Demian Brener, founder, OpenZepplin

Facebook: Libra Crypto Vulnerability Fixed in Contract Language

September 11, 2019 at 3:00 AM | By Jit Sutradhar News

A third-party cryptocurrency audit firm discovered and corrected a vulnerability in Libra’s open source code that would have allowed malicious actors to manipulate smart contracts.

Specifically, developers working for the OpenZeppelin startup found vulnerabilities in Move, the scripting language developed by Facebook for the Libra open source cryptocurrency project, an effort backed by leading companies, including Facebook, Lyft, Uber and MasterCard . If allowed in the executable code, the vulnerabilities revealed to the Libra team could have been serious.

“The vulnerability in the Move IR compiler allows malicious actors to enter executable code into their smart contracts disguised as online comments,” OpenZeppelin CEO Demian Brener told CoinDesk.

He continued:

“The good news is that it was found and patched before the platform was live. Issues once thought of as benign can become more severe in the blockchain setting because auditability substitutes for trust.”

Founded in 2015, OpenZeppelin works with major cryptocurrency, blockchain and internet companies, including Coinbase, Brave browser and Ethereum Foundation. The authors of Move work at Calibra, a Facebook subsidiary focused on wallet development, and contributed the language to the nonprofit Libra Association under a Creative Commons license.

Brener said the code was disclosed to Libra on August 6, with the Libra team evaluating and repairing the error during the following month. As of September 4, OpenZeppelin reviewed and confirmed that the patch was fixed.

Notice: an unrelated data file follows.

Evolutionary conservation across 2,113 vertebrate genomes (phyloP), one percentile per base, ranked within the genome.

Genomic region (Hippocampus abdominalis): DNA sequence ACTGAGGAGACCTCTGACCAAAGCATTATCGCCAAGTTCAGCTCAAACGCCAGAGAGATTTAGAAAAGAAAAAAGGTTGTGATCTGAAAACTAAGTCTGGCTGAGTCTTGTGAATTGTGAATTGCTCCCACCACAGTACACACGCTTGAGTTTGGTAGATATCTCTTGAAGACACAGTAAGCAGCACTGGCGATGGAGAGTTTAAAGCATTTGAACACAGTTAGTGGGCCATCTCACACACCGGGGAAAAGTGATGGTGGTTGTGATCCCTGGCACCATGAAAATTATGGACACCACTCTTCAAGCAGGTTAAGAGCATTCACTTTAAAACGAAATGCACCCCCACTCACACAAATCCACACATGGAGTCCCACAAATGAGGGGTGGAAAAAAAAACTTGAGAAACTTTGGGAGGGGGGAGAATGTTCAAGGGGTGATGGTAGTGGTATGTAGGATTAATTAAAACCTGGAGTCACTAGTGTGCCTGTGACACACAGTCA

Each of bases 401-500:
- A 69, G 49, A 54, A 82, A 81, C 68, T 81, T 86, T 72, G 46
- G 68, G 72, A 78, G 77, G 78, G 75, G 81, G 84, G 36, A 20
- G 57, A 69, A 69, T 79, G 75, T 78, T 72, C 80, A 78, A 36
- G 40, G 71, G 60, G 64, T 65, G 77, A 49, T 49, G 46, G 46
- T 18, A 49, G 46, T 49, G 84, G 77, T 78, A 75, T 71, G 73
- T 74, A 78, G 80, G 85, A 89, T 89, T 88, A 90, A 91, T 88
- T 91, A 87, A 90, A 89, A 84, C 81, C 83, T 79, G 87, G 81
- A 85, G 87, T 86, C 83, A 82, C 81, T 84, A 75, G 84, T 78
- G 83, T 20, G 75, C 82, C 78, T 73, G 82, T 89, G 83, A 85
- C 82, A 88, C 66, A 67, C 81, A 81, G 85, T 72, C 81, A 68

The stable currency of Libra will have certain programmable features, such as the ability to make smart contracts. The full features of these smart contracts have not yet been disclosed.

Brener told CoinDesk that the Libra team was very receptive to audits.

As larger protocols continue to develop in size and scope, Brener said audits are only growing in importance. Projects like Libra, with the potential for an international audience, require additional scrutiny, he said.

“We are seeing how huge and complex these systems are Libra is the first of many that are coming… and these systems go live and they manage millions of dollars by billions of people. It’s important to know what these complex systems are…people [need to be] aware of the potential.”

Earlier last month, Open Zeppelin concluded an audit on Compound, a decentralized financial protocol, that revealed the ability to obtain small, interest-free loans. Earlier today, he received an investment from Coinbase.

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Demian Brener, founder, OpenZepplin, via CoinDesk archives

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